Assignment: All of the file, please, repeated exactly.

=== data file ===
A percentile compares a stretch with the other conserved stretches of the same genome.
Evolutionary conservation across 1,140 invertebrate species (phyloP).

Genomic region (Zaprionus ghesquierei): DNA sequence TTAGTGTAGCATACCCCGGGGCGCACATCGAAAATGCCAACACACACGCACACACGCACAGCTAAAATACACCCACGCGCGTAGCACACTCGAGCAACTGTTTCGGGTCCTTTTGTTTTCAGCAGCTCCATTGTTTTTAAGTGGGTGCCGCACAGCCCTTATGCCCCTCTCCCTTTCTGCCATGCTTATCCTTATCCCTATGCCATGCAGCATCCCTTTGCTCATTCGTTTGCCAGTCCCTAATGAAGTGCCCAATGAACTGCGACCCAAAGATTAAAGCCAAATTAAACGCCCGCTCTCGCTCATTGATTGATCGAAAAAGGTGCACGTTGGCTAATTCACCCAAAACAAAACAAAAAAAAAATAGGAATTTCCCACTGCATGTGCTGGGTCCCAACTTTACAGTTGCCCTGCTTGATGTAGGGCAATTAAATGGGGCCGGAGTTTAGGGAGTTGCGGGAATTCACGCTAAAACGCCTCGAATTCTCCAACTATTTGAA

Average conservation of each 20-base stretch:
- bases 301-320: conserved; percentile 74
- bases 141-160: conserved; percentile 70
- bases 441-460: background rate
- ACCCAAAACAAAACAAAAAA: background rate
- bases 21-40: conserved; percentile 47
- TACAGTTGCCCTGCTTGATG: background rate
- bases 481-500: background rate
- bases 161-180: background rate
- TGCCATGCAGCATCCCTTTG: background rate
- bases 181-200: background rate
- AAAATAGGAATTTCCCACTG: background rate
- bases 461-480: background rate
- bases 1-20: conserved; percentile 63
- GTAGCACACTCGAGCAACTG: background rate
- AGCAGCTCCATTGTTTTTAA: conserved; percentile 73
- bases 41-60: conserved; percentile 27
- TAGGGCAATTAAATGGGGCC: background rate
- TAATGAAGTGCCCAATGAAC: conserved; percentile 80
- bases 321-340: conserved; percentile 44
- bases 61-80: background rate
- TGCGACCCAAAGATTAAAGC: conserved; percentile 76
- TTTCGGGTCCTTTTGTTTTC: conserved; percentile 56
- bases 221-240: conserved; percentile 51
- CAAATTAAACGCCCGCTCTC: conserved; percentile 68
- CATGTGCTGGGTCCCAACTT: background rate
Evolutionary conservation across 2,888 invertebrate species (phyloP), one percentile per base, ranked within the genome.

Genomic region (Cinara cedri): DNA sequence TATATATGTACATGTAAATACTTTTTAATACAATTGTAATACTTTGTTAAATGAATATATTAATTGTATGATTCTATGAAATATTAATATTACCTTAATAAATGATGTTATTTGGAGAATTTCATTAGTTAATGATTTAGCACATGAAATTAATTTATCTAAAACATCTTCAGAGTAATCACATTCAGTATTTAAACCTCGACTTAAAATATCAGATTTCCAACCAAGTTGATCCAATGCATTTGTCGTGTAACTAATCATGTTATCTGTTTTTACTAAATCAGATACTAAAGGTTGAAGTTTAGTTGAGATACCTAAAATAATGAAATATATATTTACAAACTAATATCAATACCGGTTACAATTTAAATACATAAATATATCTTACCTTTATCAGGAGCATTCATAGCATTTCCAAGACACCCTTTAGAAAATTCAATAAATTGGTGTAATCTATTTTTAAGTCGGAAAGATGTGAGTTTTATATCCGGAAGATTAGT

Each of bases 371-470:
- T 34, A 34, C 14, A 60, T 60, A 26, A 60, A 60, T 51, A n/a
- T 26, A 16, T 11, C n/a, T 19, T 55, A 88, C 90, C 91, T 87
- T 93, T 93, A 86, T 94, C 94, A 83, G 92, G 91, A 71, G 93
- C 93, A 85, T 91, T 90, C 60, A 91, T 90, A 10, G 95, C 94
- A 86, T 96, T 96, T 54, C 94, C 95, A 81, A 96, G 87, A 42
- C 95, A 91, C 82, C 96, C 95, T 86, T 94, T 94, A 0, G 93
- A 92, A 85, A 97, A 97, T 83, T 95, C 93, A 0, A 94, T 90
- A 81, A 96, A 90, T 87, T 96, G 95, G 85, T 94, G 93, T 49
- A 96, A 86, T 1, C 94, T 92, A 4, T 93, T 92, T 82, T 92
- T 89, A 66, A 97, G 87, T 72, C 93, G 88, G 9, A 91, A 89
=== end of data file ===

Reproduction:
A percentile compares a stretch with the other conserved stretches of the same genome.
Evolutionary conservation across 1,140 invertebrate species (phyloP).

Genomic region (Zaprionus ghesquierei): DNA sequence TTAGTGTAGCATACCCCGGGGCGCACATCGAAAATGCCAACACACACGCACACACGCACAGCTAAAATACACCCACGCGCGTAGCACACTCGAGCAACTGTTTCGGGTCCTTTTGTTTTCAGCAGCTCCATTGTTTTTAAGTGGGTGCCGCACAGCCCTTATGCCCCTCTCCCTTTCTGCCATGCTTATCCTTATCCCTATGCCATGCAGCATCCCTTTGCTCATTCGTTTGCCAGTCCCTAATGAAGTGCCCAATGAACTGCGACCCAAAGATTAAAGCCAAATTAAACGCCCGCTCTCGCTCATTGATTGATCGAAAAAGGTGCACGTTGGCTAATTCACCCAAAACAAAACAAAAAAAAAATAGGAATTTCCCACTGCATGTGCTGGGTCCCAACTTTACAGTTGCCCTGCTTGATGTAGGGCAATTAAATGGGGCCGGAGTTTAGGGAGTTGCGGGAATTCACGCTAAAACGCCTCGAATTCTCCAACTATTTGAA

Average conservation of each 20-base stretch:
- bases 301-320: conserved; percentile 74
- bases 141-160: conserved; percentile 70
- bases 441-460: background rate
- ACCCAAAACAAAACAAAAAA: background rate
- bases 21-40: conserved; percentile 47
- TACAGTTGCCCTGCTTGATG: background rate
- bases 481-500: background rate
- bases 161-180: background rate
- TGCCATGCAGCATCCCTTTG: background rate
- bases 181-200: background rate
- AAAATAGGAATTTCCCACTG: background rate
- bases 461-480: background rate
- bases 1-20: conserved; percentile 63
- GTAGCACACTCGAGCAACTG: background rate
- AGCAGCTCCATTGTTTTTAA: conserved; percentile 73
- bases 41-60: conserved; percentile 27
- TAGGGCAATTAAATGGGGCC: background rate
- TAATGAAGTGCCCAATGAAC: conserved; percentile 80
- bases 321-340: conserved; percentile 44
- bases 61-80: background rate
- TGCGACCCAAAGATTAAAGC: conserved; percentile 76
- TTTCGGGTCCTTTTGTTTTC: conserved; percentile 56
- bases 221-240: conserved; percentile 51
- CAAATTAAACGCCCGCTCTC: conserved; percentile 68
- CATGTGCTGGGTCCCAACTT: background rate
Evolutionary conservation across 2,888 invertebrate species (phyloP), one percentile per base, ranked within the genome.

Genomic region (Cinara cedri): DNA sequence TATATATGTACATGTAAATACTTTTTAATACAATTGTAATACTTTGTTAAATGAATATATTAATTGTATGATTCTATGAAATATTAATATTACCTTAATAAATGATGTTATTTGGAGAATTTCATTAGTTAATGATTTAGCACATGAAATTAATTTATCTAAAACATCTTCAGAGTAATCACATTCAGTATTTAAACCTCGACTTAAAATATCAGATTTCCAACCAAGTTGATCCAATGCATTTGTCGTGTAACTAATCATGTTATCTGTTTTTACTAAATCAGATACTAAAGGTTGAAGTTTAGTTGAGATACCTAAAATAATGAAATATATATTTACAAACTAATATCAATACCGGTTACAATTTAAATACATAAATATATCTTACCTTTATCAGGAGCATTCATAGCATTTCCAAGACACCCTTTAGAAAATTCAATAAATTGGTGTAATCTATTTTTAAGTCGGAAAGATGTGAGTTTTATATCCGGAAGATTAGT

Each of bases 371-470:
- T 34, A 34, C 14, A 60, T 60, A 26, A 60, A 60, T 51, A n/a
- T 26, A 16, T 11, C n/a, T 19, T 55, A 88, C 90, C 91, T 87
- T 93, T 93, A 86, T 94, C 94, A 83, G 92, G 91, A 71, G 93
- C 93, A 85, T 91, T 90, C 60, A 91, T 90, A 10, G 95, C 94
- A 86, T 96, T 96, T 54, C 94, C 95, A 81, A 96, G 87, A 42
- C 95, A 91, C 82, C 96, C 95, T 86, T 94, T 94, A 0, G 93
- A 92, A 85, A 97, A 97, T 83, T 95, C 93, A 0, A 94, T 90
- A 81, A 96, A 90, T 87, T 96, G 95, G 85, T 94, G 93, T 49
- A 96, A 86, T 1, C 94, T 92, A 4, T 93, T 92, T 82, T 92
- T 89, A 66, A 97, G 87, T 72, C 93, G 88, G 9, A 91, A 89